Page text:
Recommendations for Executive Action

  1. Status: Closed - Implemented

    Comments: According to AFRICOM officials, CJTF-HOA continues to remain important as DOD's only forward deployed headquarters on the continent of Africa. CJTF-HOA was approved for six new or expanding mission sets and the Joint Manpower Validation Board has assigned 215 positions to the task force. AFRICOM officials stated that CJTF-HOA remains strategically postured to stabilize the region and enable Africa partners while supporting U.S. national security priorities.

    Recommendation: First, to help ensure that personnel and resources are applied most effectively to enhance U.S. military efforts in Africa, the Secretary of Defense should direct the Commander, U.S. Africa Command, to complete its evaluation of CJTF-HOA, determining whether the task force should be retained, and if so, whether changes are needed to its mission, structure, and resources to best support the command's mission.

    Agency Affected: Department of Defense

  2. Status: Closed - Not Implemented

    Comments: AFRICOM did not provide information as to whether it has conducted long-term assessments of CJTF-HOA activities, although the command did initiate some steps. AFRICOM said it had established a Campaign Assessments Process that encompasses all operations, exercises, and security cooperation activities and measured progress against theater level end states. AFRICOM also showed it had begun conducting baseline perception research for target populations in at least one country of CJTF-HOA's area of responsibility against which progress in changing perceptions/attitudes can be measured in future reviews. Additionally, AFRICOM stated that in conjunction with the Joint Staff and CJTF-HOA, AFRICOM is reviewing missions and the application of personnel and resources in support of CJTF-HOA. However, AFRICOM did not state whether that review was complete or provide any documentation of the review process.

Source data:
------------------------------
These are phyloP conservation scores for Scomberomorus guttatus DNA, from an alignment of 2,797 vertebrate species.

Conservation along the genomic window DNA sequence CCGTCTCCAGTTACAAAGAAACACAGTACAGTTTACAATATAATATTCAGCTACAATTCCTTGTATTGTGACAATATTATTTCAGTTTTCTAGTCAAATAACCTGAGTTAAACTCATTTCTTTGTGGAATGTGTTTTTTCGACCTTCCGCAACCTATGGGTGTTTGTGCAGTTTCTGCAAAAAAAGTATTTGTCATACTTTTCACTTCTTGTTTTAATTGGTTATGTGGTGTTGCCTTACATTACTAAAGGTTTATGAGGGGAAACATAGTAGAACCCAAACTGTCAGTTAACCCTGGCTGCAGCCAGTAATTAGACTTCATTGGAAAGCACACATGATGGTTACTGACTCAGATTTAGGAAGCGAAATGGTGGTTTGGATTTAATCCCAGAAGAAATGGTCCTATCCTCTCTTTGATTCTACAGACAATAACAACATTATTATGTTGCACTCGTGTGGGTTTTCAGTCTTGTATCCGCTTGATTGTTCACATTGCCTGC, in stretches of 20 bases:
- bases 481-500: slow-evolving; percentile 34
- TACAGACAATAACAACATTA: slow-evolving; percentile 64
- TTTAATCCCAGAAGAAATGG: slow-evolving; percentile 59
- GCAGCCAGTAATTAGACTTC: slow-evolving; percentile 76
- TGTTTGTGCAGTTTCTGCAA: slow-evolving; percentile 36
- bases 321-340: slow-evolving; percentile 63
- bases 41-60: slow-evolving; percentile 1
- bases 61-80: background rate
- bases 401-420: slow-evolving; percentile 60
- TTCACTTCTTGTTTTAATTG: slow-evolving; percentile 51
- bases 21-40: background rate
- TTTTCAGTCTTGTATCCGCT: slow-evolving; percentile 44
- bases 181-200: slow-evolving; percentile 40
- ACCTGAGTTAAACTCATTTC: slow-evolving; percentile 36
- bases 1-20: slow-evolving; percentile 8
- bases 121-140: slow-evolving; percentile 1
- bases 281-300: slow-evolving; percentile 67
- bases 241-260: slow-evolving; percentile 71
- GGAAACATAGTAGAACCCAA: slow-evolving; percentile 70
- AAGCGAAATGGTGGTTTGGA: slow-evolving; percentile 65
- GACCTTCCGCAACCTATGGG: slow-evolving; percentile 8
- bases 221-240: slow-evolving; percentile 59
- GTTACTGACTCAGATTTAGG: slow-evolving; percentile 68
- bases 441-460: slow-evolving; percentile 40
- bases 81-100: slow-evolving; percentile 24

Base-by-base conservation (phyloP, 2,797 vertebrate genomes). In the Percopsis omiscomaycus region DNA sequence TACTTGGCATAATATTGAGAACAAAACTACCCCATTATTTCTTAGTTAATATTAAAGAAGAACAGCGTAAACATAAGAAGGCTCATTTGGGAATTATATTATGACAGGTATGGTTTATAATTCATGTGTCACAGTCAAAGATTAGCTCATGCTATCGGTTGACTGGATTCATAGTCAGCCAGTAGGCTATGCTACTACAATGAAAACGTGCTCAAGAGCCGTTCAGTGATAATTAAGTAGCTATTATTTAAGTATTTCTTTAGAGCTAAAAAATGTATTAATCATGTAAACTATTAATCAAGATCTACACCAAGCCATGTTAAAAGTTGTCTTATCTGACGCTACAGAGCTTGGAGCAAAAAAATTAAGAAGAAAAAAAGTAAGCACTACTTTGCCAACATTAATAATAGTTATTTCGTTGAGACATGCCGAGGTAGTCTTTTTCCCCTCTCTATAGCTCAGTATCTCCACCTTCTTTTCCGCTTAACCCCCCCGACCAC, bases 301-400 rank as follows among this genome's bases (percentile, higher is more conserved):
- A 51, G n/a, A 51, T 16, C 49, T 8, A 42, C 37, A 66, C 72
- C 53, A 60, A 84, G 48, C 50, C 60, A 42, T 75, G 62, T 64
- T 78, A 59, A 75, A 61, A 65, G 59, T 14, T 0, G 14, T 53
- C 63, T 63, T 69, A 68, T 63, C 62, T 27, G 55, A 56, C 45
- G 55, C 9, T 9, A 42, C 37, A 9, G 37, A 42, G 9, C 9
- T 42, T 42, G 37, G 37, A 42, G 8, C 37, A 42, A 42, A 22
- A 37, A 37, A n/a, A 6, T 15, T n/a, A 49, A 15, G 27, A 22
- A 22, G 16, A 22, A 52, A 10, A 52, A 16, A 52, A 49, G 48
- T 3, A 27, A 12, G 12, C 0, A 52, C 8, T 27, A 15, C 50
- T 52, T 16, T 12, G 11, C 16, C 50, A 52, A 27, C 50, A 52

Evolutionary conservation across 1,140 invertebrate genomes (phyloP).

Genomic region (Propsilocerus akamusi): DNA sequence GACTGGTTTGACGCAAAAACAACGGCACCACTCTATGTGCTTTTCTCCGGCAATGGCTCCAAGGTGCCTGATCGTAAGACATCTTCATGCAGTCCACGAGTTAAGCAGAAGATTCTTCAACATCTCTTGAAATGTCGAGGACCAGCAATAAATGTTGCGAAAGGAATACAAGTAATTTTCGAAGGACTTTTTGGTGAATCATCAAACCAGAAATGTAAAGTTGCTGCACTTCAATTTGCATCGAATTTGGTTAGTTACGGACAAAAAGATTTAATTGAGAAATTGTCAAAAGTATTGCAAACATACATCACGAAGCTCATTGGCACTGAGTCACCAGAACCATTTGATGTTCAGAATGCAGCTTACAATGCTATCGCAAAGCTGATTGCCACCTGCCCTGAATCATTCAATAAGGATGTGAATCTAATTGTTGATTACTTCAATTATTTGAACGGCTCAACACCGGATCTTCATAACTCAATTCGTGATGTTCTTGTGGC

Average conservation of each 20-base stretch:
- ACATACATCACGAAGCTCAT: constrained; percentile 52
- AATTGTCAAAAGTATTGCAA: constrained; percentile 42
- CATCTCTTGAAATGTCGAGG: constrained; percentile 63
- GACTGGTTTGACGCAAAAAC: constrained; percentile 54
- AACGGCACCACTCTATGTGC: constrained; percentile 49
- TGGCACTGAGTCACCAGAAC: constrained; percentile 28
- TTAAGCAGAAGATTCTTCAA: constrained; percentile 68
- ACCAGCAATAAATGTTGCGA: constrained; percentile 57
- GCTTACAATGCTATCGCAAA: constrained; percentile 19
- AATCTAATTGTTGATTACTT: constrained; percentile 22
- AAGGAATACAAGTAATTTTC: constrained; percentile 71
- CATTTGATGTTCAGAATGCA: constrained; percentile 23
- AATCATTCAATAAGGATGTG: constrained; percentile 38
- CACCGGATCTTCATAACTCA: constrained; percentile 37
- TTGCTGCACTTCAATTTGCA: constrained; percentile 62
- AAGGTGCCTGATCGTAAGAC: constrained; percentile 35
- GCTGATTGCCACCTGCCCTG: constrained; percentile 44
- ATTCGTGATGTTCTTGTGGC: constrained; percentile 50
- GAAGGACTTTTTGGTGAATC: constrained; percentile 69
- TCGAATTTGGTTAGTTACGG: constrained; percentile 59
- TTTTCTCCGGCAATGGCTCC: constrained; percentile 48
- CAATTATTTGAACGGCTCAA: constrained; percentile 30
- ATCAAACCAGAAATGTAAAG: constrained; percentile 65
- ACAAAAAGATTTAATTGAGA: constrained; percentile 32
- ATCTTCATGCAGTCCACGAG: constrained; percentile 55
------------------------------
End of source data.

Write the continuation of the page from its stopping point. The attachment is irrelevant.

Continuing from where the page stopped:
Recommendation: If DOD determines that sustaining CJTF-HOA is consistent with its long-term goals, the Secretary of Defense should direct the Commander, U.S. Africa Command to conduct long-term assessments of CJTF-HOA activities to determine whether the activities are having their intended impact and support AFRICOM's mission.

    Agency Affected: Department of Defense

  3. Status: Closed - Implemented

    Comments: This recommendation was partially implemented. CJTF-HOA coordinated with Camp Lemonnier and service maneuver units to obtain funding figures. The task force identified funding sources including operations and maintenance, humanitarian civic assistance, official representation funds, and humanitarian assistance funds provided by AFRICOM. However, maneuver units were unable to provide funding amounts for the operations and maintenance funds for the Army, Air Force, and Marine units.

    Recommendation: If DOD determines that sustaining CJTF-HOA is consistent with its long-term goals, the Secretary of Defense should direct the Commander, U.S. Africa Command to identify the projected costs for the task force to conduct its assigned mission and, in concert with DOD or the Navy, develop a realistic funding plan for the task force's sustainability.

    Agency Affected: Department of Defense

  4. Status: Closed - Implemented